Quilting is an old and honored craft practiced all over the world. There are big Quilting Shows every year all over the country celebrating this great art. There are lots of books, videos and quilting groups you can join right in your county just put Quilting and the name of your city and state into your favorite search engine and you will find several examples. One of the oldest websites about quilting is: http://www.quilt.com/
All you need to get started is one large piece of solid colored material or solid flat sheet, good sharp scissors, hand sewing needles, sewing thread, measuring tape, straight pins, large piece of batting, embroidery thread and square pieces of material, a sewing machine would be helpful but a large table is essential. The sewing machine will help you put it together faster but you can sew the whole thing by hand. It will take time and lots of patience. Oh, and you need a pattern or plan for the top piece.
In simplest terms a quilt is just a three part blanket. It has a soft, usually solid colored, backing, middle has fluffy material and on the top is sewn together pieces of material that forms a pattern or patterns. All three layers are sewn together to form a quilt.
The bottom piece of material is almost always a solid color of some soft material that will feel nice next to the skin but will be able to wash in the washing machine. Most quilts are color themed to give it a finished and put-together look and the back piece should match one of the colors on top. Depending on if you want this to be a winter quilt to keep you warm or a lightweight quilt to throw on the bed during the summer the backing material can be a heavy fleece material, or a silky satin material or even a lightweight cotton blend.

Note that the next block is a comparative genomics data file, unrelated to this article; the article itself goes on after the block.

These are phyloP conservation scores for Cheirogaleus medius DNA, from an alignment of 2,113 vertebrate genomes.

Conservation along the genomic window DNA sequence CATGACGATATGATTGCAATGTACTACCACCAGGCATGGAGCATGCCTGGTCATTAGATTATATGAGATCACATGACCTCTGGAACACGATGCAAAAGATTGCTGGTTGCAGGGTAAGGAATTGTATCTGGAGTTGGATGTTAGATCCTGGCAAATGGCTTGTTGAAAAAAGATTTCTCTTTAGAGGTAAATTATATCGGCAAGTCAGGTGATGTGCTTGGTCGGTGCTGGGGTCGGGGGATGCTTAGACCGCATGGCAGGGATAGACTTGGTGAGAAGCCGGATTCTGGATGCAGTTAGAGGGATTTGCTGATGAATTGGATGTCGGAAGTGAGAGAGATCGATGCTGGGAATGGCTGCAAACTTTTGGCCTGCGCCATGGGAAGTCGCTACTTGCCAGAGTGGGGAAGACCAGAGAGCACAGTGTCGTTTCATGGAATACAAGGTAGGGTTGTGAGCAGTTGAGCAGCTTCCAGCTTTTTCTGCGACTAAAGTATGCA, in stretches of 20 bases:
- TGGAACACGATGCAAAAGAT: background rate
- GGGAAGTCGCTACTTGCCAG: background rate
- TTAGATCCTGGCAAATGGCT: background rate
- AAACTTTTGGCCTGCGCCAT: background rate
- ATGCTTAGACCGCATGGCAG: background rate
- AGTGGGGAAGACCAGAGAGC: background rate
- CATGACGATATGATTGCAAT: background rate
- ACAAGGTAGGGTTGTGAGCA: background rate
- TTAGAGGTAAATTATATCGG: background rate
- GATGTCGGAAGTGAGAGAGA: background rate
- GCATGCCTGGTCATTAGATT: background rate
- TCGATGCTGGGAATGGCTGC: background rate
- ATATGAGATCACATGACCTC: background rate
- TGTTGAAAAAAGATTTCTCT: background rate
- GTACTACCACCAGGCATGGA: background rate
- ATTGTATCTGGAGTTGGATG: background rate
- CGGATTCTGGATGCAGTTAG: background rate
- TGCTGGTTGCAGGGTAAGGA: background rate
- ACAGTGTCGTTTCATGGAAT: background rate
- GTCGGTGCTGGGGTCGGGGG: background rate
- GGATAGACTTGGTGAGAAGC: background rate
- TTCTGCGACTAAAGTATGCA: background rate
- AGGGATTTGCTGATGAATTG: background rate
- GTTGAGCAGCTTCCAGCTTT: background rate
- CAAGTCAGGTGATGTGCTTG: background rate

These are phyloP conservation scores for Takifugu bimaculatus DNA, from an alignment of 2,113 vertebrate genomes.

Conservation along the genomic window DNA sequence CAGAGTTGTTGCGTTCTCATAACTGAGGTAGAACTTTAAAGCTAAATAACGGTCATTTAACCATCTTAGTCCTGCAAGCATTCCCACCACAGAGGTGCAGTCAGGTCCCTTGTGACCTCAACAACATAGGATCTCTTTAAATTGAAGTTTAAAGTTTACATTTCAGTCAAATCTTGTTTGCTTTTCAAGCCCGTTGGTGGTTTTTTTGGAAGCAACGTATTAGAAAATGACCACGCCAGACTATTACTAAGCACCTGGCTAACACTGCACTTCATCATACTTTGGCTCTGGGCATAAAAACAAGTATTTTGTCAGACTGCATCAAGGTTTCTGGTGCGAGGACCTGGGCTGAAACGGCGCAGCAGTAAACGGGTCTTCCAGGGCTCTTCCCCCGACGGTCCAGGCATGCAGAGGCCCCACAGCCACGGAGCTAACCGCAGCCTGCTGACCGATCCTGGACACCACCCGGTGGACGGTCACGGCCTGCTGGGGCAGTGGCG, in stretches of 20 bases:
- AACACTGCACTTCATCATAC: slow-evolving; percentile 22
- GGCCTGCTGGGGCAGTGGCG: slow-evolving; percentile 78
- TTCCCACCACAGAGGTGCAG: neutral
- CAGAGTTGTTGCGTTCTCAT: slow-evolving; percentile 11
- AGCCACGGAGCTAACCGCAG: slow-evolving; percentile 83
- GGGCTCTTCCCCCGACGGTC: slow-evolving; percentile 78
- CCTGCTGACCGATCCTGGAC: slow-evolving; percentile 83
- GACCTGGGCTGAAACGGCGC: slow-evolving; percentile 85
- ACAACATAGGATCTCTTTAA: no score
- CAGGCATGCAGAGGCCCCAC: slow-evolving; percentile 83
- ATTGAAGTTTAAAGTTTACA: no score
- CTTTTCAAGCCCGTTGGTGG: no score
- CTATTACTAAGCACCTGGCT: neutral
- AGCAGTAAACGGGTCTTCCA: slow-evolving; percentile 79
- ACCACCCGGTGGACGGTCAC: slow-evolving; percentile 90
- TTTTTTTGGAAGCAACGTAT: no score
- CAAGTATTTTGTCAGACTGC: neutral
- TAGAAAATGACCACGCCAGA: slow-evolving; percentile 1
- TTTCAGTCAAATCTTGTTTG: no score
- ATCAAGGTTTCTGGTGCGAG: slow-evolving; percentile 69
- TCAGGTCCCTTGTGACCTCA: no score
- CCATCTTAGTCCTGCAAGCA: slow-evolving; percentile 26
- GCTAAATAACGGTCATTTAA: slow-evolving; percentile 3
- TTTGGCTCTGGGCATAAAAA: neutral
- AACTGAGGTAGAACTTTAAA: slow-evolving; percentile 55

The middle portion is called Batting. It is usually a cotton-polyester blend material and can be bought at any crafts store. It is a cushion time material that gives your quilt pockets of air to keep in warmth and gives it shape.
The top piece is where all the creation really goes on. It can be a combination of just about any material that you wish it to be. Most quilters like to stick with just cotton material but I like to mix it up with satin, cotton, jersey and other types of material. Your material can be bought at a store, taken from old clothes that do not have stains or rips in them or from left overs from other sewing projects. Most craft sections of larger stores and craft shops sell what is called “Fat Quarters” which is material bunched together in color groups already pre-cut so all you have to do is sew them together.
Once you have sewn enough material together in the pattern you like in a large rectangle all you have to do is put the three layers together, sew around the edges, criss-cross in the middle and you are done.
Well, there is a little bit more to it if you want it to look nice and last a long time. Generally, you want to cut the batting the same size as your top piece sew them together all the way around with the front side of the top piece facing out, of course. Then you take the bottom piece and face it to the front of the top piece, sew it three-quarters of the the way around leaving a hole in the top so that you can pull them right side out, then tack the three pieces together using embroidery floss of the same color as the bottom piece in little knots about four inches away from each other across and down the piece. Finally, tuck the open piece in and hand-sew shut using small stitches.
Videos for Beginners:
Essential Quilting Skills & Techniques Video Series
by Missouri Star Quilt Company Quilting Tutorials
Has a whole series of videos on YouTube that you can watch for FREE over and over again. Great for the beginner or even as a refresher for the long-time quilter. You can subscribe to their channel and receive notification when they add a new video.